US will bomb Syria…to achieve what?

Donald Trump is beating the war drums over Syria following reports of Assad using chemical weapons. Frustrated at Assad’s resurgence, however limited, and Russia and Iran’s unwavering support for the regime that has dented Washington’s carefully constructed image as an uncontestable superpower, the US has been re-assessing its options in Syria for some time.

Chronic indecision

First, Obama wrestled with Saudi Arabia’s sensitivities towards the Qatari-backed Muslim Brotherhood, seeking a plausible political alternative after the disaster of Libya. Then Washington decided to seek moderate rebels and train them in Jordan. Then, as Assad began to turn the tide of war in his favour, the US announced its war on terror to legitimise its continued presence in Syria. Then, after the fall of Raqqa, the US decided to assist the Kurdish movements in the North to create a viable political leverage to be used against

The constant re-alignment of US interests is in stark contrast to Russia and Iran’s assured approach. Both of the latter parties are clear as to what they want even if it is for their own particular interests; the preservation of the Assad regime and integrity of Syria’s territory.


A campaign based on air strikes means little without ground forces and an effective polity which can legitimately participate in negotiations over a political settlement. In other words, an effective US policy must include backing a viable political entity among Assad’s opponents and propelling them to the forefront of the movement.

Yet, although the US has considered this, it has blundered into a crisis with a vital NATO ally in Turkey by brazenly deciding upon Ankara’s arch enemies as the polity of choice. The US chose to arm and provide logistical support to the Syrian Kurds, knowing full well that the PYD and YPG would use these means to leverage and pressure for an independent state on the Turkish border and liaise with the Turkey-based PKK. It is unlikely that the US intends to grant this wish. The resounding US betrayal of Barzani’s attempts at unilateral independence in Iraq continues to ring deep in the heart of the Kurdish independence movement as one of the great betrayals of modern times. For the US, the Kurds are to serve one purpose; a viable political leverage over Damascus as a united bloc capable of placing checks on a future Syria regime (as they did in Iraq).

Nevertheless, a strengthened Kurdish independence movement on the long and porous border with Turkey has infuriated President Erdogan to the extent that he has launched headlong into an alliance with Russia, agreeing to allow them to construct Turkey’s first nuclear plant, hosting a tri-partite summit with Russia and Iran, and investing alongside Russia in the Balkan states.

Turkey’s anger lies not just in US backing for the Kurds. It also lies in the its frustration that the US continues to discard its insistence that Northern Syria can be an effective buffer zone to train a new FSA that could act as a viable polity against Assad and act as an impenetrable trench against Russia and Iran’s attempts to ‘unite’ Syria under Assad. In other words, Ankara has argued that a viable gameplan is still plausible.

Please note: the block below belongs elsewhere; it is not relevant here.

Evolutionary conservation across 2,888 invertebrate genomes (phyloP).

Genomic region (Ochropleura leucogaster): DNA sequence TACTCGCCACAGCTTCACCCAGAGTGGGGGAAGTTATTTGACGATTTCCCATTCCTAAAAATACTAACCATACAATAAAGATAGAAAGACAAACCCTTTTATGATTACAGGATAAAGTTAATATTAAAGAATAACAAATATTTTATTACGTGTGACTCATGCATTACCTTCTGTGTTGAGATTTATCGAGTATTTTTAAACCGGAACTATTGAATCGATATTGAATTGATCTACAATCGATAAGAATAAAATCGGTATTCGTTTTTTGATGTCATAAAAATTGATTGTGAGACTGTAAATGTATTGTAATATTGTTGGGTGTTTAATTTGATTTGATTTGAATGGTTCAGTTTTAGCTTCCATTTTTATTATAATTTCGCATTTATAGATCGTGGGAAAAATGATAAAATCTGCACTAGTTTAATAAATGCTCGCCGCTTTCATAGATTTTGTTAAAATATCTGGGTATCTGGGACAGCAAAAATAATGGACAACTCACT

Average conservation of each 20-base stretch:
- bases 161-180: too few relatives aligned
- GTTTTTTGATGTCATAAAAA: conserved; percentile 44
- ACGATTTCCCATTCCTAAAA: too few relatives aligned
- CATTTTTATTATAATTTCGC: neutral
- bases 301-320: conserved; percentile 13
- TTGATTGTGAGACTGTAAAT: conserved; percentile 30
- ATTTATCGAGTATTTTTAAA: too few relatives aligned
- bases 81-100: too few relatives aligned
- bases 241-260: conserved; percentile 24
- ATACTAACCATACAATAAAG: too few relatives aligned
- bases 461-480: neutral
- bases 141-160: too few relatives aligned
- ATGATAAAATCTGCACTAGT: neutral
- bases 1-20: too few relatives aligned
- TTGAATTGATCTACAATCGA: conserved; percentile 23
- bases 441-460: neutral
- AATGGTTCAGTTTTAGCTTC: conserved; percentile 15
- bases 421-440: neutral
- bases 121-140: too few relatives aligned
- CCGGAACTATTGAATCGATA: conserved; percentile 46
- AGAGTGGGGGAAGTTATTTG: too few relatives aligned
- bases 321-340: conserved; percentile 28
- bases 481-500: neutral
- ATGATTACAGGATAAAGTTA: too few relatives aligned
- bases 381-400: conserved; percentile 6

Washington has reservations over the prospect of a new FSA. For one, Turkey’s attempts to re-create one has given rise to groups akin to militias who have engaged in looting in Afrin. These groups require extensive training to render them a professional and organised body, and the Trump administration is reluctant to set aside the sizeable budget this would require. Moreover, the US has no means to filter ‘extreme’ elements that could join the FSA and fears a repeat of the former FSA that saw extreme groups rise to the fore of the opposition movement following a series of military setbacks.

Nevertheless, the US is aware that its options in Syria are limited. Russia and Iran have a polity in Assad that they back and a ground army that they clearly support with weapons and logistics. Even if their visions of a post-conflict Syria differ, they are at least united on the fact that backing Assad until the war ends is the only viable option for them. In contrast, the US has not decided on a polity among the Syrian opposition to back. Nor has it decided which group on the ground it will back wholeheartedly to counter Assad’s ‘resurgence’.

Given Turkey’s sensitivity to the Kurds, the PYD, SDF and YPG cannot be considered viable groups to support long term. Moreover, during Iraq’s war on ISIS, the Peshmerga were reluctant to fight in Mosul, suggesting they had no interest in fighting outside their perceived borders of ‘Kurdistan’. In other words, even if the US backed the Kurds, it is unlikely that they will march into areas the US wants them to that are outside their own perceived borders of ‘Kurdistan’.
The US cannot back the more extreme elements of Jaish al-Islam, or any of the other armed groups that are currently engaged in fighting regime forces given the perception that they are more closer to terrorist groups than freedom fighters.

Therefore, its only current viable option is a new FSA set up and trained in Northern Syria in the areas of Afrin and Manbij alongside Turkey. Accepting such a proposal would temper relations with Ankara, and create an effective schism in the Turkish marriage of convenience with Moscow. Russia is reluctant to engage in a war with the US head-on and is more likely to advise Assad to settle for territories away from the newly established ‘buffer’ zone than to coordinate a campaign with the Kurds to disrupt attempts at creating a new FSA.

Regardless, what is clear is that the US is currently lost over what it wants in Syria and how it should achieve…whatever it wants to achieve.